Jim Alexander (1936-2021) exhibited works by some of Australia’s most accomplished female artists and was responsible for reintroducing many of them back into Australian art history.
Jim commenced his passion for art at a fairly young age, studying art at high school from, none other than, artist Justin O’Brien. The practicalities of life at the time, however, intervened and for the next ten years he worked on the family farm. After its sale in 1967, he moved to Sydney and rekindled his passion for art, attending art classes and commencing the buying and selling of art.
It was 1975, the International Year of Women, and Jim made the decision to set up an art gallery specialising in Australian women artists. He was supported and encouraged by a number of art dealers and galleries in the trade, and Important Women Artists officially opened its doors in Malvern in 1977.
The first artist Jim approached was the important modernist, Grace Crowley, who happily contributed works for his first exhibition in April 1977. The exhibition featured forty-six Australian women artists, many of whom were mostly unknown at the time but largely collected today. The Financial Review headlined an article on the opening as “Women at last taken seriously”.
From the inception of Important Women Artists, Sybil Craig became not only a regular exhibiting artist but also a dear friend of Jim Alexander. As Jim’s son, Tim, recounts – “Jim and Sybil met at a Melbourne Society of Woman Painters and Sculptors exhibition. Sybil was the first person that Jim noticed. She was wearing a brown beret, a long tweed coat, scarf and slacks. Jim’s first thoughts were that “she can’t be an artist because she looks too much like one’.”
Sybil and Jim became lifelong friends, and the gallery went on to hold three solo exhibitions of her work. The first one with Jim in 1978 came 30 years after Sybil’s last solo exhibition.
Another artist who became a close friend of Jim’s was Dr. Marguerite Mahood, who referred to Jim as “her archaeologist” as she felt he had “dug her up from the past”. Their professional and personal friendship is demonstrated through the gallery’s iconic logo, based on a Mahood ceramic.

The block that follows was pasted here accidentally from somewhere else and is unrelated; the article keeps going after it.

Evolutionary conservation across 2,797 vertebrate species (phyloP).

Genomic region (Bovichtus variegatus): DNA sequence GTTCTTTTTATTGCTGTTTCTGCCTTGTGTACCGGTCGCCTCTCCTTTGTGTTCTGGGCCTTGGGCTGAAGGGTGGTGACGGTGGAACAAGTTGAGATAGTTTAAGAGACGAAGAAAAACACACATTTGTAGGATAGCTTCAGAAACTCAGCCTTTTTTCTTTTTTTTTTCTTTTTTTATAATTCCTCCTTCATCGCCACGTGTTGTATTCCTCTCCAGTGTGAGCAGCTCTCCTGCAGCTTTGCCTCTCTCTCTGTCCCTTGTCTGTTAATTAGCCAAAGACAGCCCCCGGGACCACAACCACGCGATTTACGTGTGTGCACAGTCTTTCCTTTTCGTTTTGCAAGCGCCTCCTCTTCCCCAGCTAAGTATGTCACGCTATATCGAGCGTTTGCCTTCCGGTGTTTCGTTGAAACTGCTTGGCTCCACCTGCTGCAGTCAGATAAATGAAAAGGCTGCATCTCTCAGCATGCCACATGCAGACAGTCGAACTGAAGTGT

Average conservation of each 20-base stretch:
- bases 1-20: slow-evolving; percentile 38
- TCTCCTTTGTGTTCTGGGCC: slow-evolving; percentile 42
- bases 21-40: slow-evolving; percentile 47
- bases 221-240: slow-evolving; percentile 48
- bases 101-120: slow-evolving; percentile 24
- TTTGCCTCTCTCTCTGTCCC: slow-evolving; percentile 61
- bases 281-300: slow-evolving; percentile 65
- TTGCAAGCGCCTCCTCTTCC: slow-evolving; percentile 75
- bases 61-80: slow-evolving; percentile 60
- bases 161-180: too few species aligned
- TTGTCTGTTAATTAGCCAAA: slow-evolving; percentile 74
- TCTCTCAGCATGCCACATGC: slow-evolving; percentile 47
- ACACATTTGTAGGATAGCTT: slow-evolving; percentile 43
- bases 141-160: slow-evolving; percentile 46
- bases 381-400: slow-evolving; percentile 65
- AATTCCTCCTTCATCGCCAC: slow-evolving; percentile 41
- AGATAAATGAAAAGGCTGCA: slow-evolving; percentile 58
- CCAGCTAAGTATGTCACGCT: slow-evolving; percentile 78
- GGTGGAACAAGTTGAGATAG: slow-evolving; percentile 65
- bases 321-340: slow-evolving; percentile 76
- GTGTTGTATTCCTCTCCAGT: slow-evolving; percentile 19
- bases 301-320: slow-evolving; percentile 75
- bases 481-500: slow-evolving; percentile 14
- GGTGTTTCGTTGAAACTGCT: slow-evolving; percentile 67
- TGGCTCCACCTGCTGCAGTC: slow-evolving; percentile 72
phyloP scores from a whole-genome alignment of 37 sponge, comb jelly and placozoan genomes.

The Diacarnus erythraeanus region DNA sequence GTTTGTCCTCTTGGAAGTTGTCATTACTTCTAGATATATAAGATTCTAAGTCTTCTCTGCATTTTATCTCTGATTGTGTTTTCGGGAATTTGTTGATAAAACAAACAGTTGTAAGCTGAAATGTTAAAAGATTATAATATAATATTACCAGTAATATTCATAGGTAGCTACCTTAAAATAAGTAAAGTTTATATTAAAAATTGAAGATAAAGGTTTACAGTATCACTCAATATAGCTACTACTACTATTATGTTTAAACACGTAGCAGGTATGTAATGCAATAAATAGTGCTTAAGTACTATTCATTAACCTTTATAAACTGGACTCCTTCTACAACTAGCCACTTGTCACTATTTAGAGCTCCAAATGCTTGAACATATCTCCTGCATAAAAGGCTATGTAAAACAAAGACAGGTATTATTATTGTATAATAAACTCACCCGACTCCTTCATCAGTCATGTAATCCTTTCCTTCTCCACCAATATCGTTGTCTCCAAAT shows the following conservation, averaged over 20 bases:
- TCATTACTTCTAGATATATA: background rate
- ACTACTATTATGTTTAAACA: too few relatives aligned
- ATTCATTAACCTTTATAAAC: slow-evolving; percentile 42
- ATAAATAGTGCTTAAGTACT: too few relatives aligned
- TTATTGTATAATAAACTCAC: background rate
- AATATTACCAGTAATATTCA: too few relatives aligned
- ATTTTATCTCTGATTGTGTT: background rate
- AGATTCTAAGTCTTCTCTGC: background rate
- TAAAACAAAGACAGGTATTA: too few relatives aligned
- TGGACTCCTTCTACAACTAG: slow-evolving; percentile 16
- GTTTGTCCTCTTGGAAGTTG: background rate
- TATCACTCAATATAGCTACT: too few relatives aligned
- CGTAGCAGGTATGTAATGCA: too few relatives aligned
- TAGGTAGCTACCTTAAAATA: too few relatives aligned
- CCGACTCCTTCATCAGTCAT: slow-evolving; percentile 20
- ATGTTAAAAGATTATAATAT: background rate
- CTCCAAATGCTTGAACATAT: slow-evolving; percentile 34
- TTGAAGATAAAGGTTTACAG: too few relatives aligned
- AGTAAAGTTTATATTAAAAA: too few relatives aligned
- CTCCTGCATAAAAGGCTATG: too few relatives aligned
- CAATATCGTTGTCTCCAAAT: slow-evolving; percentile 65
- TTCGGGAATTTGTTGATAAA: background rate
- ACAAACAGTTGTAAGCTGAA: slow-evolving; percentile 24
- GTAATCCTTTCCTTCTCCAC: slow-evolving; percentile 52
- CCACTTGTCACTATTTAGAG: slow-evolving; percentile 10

Following his first few exhibitions, Jim endeavoured to look for artists that hadn’t been “found”. Within the world of forgotten Australian women artists, Jim identified an underappreciation for printmakers. In late 1977, he held a very successful exhibition entitled “The Printmakers”. The exhibition was largely prompted by a folio of prints that Evelyne Syme had left in her will to fellow artist and friend Anne Montgomery. As with many of the women artists of the early 20th century, works were often traded between peers and friends as a way of supporting one another when the art world failed to.
Jim ran his gallery from the family home in East Malvern. It was mainly open on Sunday afternoons and operated as Important Women Artists from 1977 to 1979 and after a break and a name change, continued to feature predominately women artists as Jim Alexander Gallery from 1982 to 1990. Just some of the artists that Jim exhibited included Frances Derham, Peggy Crombie, Sybil Craig, Anne Montgomery, Dora Meeson, Margaret Preston, Thea Proctor, Florence Shirlow, Jessie Mackintosh, Eveline Syme, and Jessie Traill. His influence on the trajectory of many of Australia’s important women artists is profound, and yet, much like the female artists he ‘unearthed’, he himself has been often forgotten or under-recognised.
We would like to thank Jim’s son, Tim, for his assistance in forming this article and are honoured to be presenting works from the Estate of Jim Alexander in our 2023 Women Artists auction as lots 25-42.
OLIVIA FULLER / Head of Art
Banner Image (detail): Florence Shirlow (1903-1987) Hong Kong Peasants 1968 | $2,000-3,000